Edward Bulwer-Lytton - Eye Quotes
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Art itself is essentially ethical; because every true work of art must have a beauty or grandeur of some kind, and beauty and grandeur cannot be comprehended by the beholder except through the moral sentiment. The eye is only a witness; it is not a judge. The mind judges what the eye reports to it; therefore, whatever elevates the moral sentiment to the contemplation of beauty and grandeur is in itself ethical.
Of all the conditions to which the heart is subject suspense is one that most gnaws and cankers into the frame. One little month of that suspense, when it involves death, we are told by an eye witness in "Wakefield on the Punishment of Death," is sufficient to plough fixed lines and furrows in a convict of five and twenty,--sufficient, to dash the brown hair with grey, and to bleach the grey to white.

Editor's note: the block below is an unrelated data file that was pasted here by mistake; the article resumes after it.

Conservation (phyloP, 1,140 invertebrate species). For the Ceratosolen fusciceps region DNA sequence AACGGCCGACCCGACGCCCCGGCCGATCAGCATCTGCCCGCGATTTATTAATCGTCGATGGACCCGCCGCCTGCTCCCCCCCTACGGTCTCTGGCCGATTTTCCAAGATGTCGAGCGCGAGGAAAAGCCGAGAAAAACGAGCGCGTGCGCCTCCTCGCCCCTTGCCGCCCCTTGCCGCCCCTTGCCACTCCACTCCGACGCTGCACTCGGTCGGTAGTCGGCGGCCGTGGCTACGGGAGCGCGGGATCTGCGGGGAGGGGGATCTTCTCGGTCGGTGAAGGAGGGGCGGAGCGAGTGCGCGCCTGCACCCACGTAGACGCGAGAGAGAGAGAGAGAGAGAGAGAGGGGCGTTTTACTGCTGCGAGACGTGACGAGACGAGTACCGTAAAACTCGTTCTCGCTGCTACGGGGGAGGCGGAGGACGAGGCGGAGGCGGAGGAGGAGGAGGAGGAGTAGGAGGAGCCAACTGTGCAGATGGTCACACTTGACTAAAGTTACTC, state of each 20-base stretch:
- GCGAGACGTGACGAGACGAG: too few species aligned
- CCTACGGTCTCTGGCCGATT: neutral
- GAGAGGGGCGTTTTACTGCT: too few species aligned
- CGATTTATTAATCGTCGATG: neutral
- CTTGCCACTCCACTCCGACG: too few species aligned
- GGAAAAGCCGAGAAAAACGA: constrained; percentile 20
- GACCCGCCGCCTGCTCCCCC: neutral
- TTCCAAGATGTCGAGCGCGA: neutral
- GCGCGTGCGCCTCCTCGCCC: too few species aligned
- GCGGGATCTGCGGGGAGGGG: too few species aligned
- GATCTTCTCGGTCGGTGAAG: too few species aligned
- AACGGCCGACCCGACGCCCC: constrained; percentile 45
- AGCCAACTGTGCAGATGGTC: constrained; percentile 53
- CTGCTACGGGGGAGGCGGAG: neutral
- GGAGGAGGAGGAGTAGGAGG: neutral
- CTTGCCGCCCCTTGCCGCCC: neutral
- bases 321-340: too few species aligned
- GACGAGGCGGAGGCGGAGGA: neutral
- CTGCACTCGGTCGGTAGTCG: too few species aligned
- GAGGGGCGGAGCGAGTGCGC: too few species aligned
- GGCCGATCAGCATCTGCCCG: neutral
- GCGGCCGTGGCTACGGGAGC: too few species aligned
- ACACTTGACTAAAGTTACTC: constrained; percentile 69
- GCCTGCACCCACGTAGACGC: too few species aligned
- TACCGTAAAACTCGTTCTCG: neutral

The imagination acquires by custom a certain involuntary, unconscious power of observation and comparison, correcting its own mistakes, and arriving at precision of judgment, just as the outward eye is disciplined to compare, adjust, estimate, measure, the objects reflected on the back of its retina.
Birds sing in vain to the ear, flowers bloom in vain to the eye, of mortified vanity and galled ambition. He who would know repose in retirement must carry into retirement his destiny, integral and serene, as the Caesars transported the statue of Fortune into the chamber they chose for their sleep.